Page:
I showed up today and the audiologist fixed my broken hearing aid by cleaning it out. The whole interaction took no more than 10 minutes. The audiologist’s  manner was abrupt and dismissive. She then informed me that she did not have a time to give me a hearing test, and I would have to come back another day.

I was very disappointed because I knew I couldn’t come back, due to the difficulty of arranging a ride and the fact that the hearing test was just a precautionary thing. It wasn’t essential.

Then I sat in their waiting room awaiting my ride home for half an hour. I didn’t see any new customers come in. I started to wonder why I had been denied the hearing test, and complained to the audiologist’s receptionist. She said that she had put me down for a hearing test, and had no idea why the audiologist wouldn’t give me one.

I left, bemused.

Why this dismissal? As in Story #1, a health provider had denied his or her services to someone who needed them and was in a position to pay full price for them. Could the reason for that have anything to do, in this case, with the fact that during my talk with the audiologist I mentioned that I had received my 2 pairs of hearing aids free from the State Vocational Rehabilitation Office over the past 9 years? (That happened while I was coming off Disability status and returning to work.)

WHAT DO YOU THINK?

This is the redstate American South. I grew up here. It has a history of the most vicious, heartless racism, amounting to American apartheid. I remember things being said in my home about Blacks that, even as a child, I found vicious and cruel. In my middle-size town in the 1960s, Blacks lived in an enclave of their own, and no interaction occurred between them and Whites that I could see, except those strictly necessary for business (which did NOT include their being allowed to hold any good, white-collar jobs).

Though much has changed here since then on the surface, such a fundamental cultural wellspring as that old racial hatred does not go away in a single generation. Does it still flow here as strongly as ever, but now all unspoken, and does it explain the mystery of Story #1, and, indirectly, of Story #2?

This is Ultra Right Wing home base. The radio-host pygmies on local AM station WJBO strive daily to stand as squarely in Rush Limbaugh’s huge shadow as they possibly can. Folks who call into the shows of those mini-Rushes love to hear the hosts’ vituperation, and from time to time make it clear that they, too, take it as given that all recipients of social programs are cheats, thieves, and/or layabouts.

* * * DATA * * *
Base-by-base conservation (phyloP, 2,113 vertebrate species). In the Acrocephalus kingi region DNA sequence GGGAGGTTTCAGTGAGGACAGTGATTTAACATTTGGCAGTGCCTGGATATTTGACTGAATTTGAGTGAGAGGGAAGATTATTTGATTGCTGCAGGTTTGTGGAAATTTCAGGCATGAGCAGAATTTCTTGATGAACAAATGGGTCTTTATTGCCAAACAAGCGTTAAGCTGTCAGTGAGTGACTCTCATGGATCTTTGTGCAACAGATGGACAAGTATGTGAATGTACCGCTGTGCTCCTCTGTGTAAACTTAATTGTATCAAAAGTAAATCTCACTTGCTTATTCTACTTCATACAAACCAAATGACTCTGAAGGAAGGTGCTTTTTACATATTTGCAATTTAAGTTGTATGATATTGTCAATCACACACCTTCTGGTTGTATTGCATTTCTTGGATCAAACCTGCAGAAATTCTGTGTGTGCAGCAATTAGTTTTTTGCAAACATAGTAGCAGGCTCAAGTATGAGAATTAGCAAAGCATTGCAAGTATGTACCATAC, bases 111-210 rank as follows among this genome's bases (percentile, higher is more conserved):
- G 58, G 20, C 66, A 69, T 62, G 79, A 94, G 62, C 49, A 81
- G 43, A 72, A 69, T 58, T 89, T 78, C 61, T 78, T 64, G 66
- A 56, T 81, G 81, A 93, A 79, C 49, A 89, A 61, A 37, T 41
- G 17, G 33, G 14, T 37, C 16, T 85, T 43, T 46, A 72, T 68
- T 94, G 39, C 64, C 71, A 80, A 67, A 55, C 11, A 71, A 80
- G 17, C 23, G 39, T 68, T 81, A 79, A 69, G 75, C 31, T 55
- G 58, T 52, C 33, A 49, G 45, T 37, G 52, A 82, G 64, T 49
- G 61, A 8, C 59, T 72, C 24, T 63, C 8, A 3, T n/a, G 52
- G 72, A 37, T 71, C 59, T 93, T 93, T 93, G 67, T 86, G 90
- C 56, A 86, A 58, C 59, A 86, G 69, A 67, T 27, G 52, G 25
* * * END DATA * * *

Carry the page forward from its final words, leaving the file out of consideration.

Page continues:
This drumbeat of propaganda is endless and unrelenting. The generalized fury of the local AM talk radio listeners is so thick it’s almost palpable. It has an emotional intensity way beyond what I think can be motivated by mere disdain for the awfulness of liberalism alone. But the power of xenophobia, now…THAT is strong enough to do the job!

I’ve come to believe that the triumph of extreme right wing sentiment in the South arises from continuing hatred of Black people, an unusual number of whom live in poverty here in the South, and so are the the main recipients of those hotly-condemned social programs. Hate the program and consider it worthless = scorn its beneficiaries.

By being stridently Right, folks down here have found a way to be racist covertly.

Did I, a White man, then, get unceremoniously shown the door today due to merely being associated in someone’s mind for a moment with the hated minority group? Did the audiologist simply show me her dislike for a presumptive cheat/thief/layabout?

Or am I just being paranoid?

Even if I am, as we’ve all heard many times before:

“Just because I’m paranoid, that doesn’t mean they’re not out to get me!”





REPUBLICANS GO POSTAL

9 11 2009

This gentleman really understands the history of the last 30 years:

http://www.nytimes.com/2009/11/09/opinion/09krugman.html?_r=1